Shire too, appears to have learnt some lessons. While it has mirrored the defensive posturing of AstraZeneca to some extent – most notably via the projection of bullish forecasts for its late-stage
pipeline – the company is yet to respond to AbbVie's fourth offer two days after it was made (at the time of writing) – a notable contrast to the rapid fire rejections made by AstraZeneca within hours of receiving a bid.
AbbVie's approach may be working, with numerous analysts suggesting that its latest bid stands a good chance of bringing Shire to the negotiating table while simultaneously indicating some 'wriggle room' for an increased offer.
Tax-inversion or over-dependency – what is driving AbbVie's M&A aspirations?
A key catalyst for AbbVie's pursuit of Shire is the potential tax-lowering benefits that the Irish-domiciled company offers, and the broader role of tax-inversion M&A as a key industry theme was reinforced this week with Salix Pharmaceuticals agreeing to merge with Cosmo Pharmaceuticals – see ViewPoints: Tax inversion continues to drive pharma M&A deals both large and small.
For AbbVie, however, a second notable consideration appears to be driving its bid to acquire Shire; its level of dependency on Humira, which accounts for around 60 percent of its revenues. As FirstWord has argued before, if you are going to be overly-dependent on one product then Humira is pretty much the blueprint for the profile of that product. See FirstWord List: Top 15 pharma and lead product dependency.
Nevertheless, numerous analysts have cited the proportion of revenues that AbbVie generates from its TNF-inhibitor as one of the drivers for its move to acquire Shire. Diversification via this means, coupled with a number of potentially lucrative pipeline opportunities (i.e. in hepatitis C), would reduce AbbVie's dependency on Humira revenues at a timely juncture as biosimilar antibodies emerge.
Approval for Celltrion and Hospira's biosimilar Remicade (a potential competitor to branded Humira) in Japan this week illustrates that biosimilar monoclonal antibodies are fast becoming a global phenomenon. While the US regulators remain someway behind their European and Japanese regulators, the FDA continues to dangle the opportunity for biosimilar developers to receive interchangeability status – an opportunity that Celltrion and Hospira appear to be targeting - ViewPoints: As biosimilar Remicade approved in Japan, Celltrion and Hospira seek interchangeable label in US.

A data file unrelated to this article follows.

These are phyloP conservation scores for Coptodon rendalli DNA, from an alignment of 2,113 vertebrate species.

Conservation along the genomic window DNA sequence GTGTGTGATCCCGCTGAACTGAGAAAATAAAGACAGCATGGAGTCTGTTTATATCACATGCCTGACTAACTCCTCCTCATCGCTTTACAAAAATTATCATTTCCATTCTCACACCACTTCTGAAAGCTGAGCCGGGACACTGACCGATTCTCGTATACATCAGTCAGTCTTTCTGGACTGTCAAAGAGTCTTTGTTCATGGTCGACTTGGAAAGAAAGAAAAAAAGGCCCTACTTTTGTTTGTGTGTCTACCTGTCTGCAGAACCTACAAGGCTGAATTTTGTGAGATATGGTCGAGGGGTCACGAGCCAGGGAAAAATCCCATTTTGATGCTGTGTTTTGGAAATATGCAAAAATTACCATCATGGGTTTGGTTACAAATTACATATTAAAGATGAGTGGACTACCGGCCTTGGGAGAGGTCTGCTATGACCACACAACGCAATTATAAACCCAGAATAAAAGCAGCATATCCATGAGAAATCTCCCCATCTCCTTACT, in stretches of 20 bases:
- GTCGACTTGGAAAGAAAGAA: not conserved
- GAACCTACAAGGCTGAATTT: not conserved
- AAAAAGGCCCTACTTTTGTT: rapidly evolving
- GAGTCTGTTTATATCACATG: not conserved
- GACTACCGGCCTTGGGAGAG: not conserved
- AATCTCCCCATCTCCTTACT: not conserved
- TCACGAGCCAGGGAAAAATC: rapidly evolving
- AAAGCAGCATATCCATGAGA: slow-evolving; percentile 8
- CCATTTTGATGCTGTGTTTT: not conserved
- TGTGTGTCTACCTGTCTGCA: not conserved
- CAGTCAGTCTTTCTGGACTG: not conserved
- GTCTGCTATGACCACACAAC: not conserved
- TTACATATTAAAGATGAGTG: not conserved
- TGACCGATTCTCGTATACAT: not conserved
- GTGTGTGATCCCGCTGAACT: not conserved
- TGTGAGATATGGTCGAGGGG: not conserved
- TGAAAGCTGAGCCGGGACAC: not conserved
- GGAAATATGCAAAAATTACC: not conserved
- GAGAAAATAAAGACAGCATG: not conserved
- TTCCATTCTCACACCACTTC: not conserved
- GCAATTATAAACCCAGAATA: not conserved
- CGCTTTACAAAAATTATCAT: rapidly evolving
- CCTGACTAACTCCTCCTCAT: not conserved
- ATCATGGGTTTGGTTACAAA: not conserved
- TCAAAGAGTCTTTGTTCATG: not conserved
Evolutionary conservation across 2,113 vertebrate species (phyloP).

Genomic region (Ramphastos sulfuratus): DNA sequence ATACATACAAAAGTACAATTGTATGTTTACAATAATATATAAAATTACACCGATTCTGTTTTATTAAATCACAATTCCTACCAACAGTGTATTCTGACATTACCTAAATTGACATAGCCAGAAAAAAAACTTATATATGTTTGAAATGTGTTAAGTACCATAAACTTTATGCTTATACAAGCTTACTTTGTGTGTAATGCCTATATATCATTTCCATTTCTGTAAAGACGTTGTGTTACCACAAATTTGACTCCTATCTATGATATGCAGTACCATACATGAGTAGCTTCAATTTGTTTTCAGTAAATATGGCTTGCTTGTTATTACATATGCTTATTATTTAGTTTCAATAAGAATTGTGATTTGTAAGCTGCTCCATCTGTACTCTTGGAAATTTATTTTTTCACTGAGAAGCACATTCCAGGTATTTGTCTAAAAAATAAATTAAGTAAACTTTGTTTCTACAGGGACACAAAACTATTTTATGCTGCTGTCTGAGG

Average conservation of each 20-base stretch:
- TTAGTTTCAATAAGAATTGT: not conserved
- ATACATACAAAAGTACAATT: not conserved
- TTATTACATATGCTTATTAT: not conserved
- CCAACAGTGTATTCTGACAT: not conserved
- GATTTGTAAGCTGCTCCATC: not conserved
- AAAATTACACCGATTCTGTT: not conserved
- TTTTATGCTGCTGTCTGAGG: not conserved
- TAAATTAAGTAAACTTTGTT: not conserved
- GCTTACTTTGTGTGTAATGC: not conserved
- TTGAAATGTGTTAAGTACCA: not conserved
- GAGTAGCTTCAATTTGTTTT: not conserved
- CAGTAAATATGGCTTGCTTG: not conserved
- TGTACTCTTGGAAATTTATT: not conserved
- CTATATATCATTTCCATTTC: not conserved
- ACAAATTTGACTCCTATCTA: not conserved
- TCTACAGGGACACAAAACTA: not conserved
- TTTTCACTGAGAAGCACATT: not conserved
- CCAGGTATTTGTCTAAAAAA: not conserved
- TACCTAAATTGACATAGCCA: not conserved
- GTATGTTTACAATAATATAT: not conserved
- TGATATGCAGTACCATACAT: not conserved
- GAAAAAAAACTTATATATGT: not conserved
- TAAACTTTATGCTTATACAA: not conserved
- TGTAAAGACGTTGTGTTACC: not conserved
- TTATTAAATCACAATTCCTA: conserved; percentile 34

Are bullish R&D expectations sustainable from a US pricing perspective?
Leading US pharmacy benefit managers (PBMs) such as Express Scripts and CVS Caremark are expected to announce over the next few months additional product exclusions from their preferred formularies, building on the success they have achieved in 2014. Whether such opportunistic strategies are sufficient over the next few years remains to be seen, however. In a note to investors this week, Sanford C. Bernstein analyst Ronny Gal wrote "as long as there are enough patent expiries, all drug companies can benefit, and this is more or less what we have seen for the past few years. If the rate of new drug introduction is moderate and few more drug classes go generic – the current situation will continue. If the 'scientific optimists' are right and [a] new wave of great new (expensive) drugs come to market, pressure on utilisation will mount quickly."
In the meantime, expect the diabetes, respiratory and increasingly the multiple sclerosis markets to remain the targets for increased formulary pressure in 2015, adds Gal.
For further analysis – see Spotlight On: Pharma watch out! – US formulary exclusions expected to increase in 2015.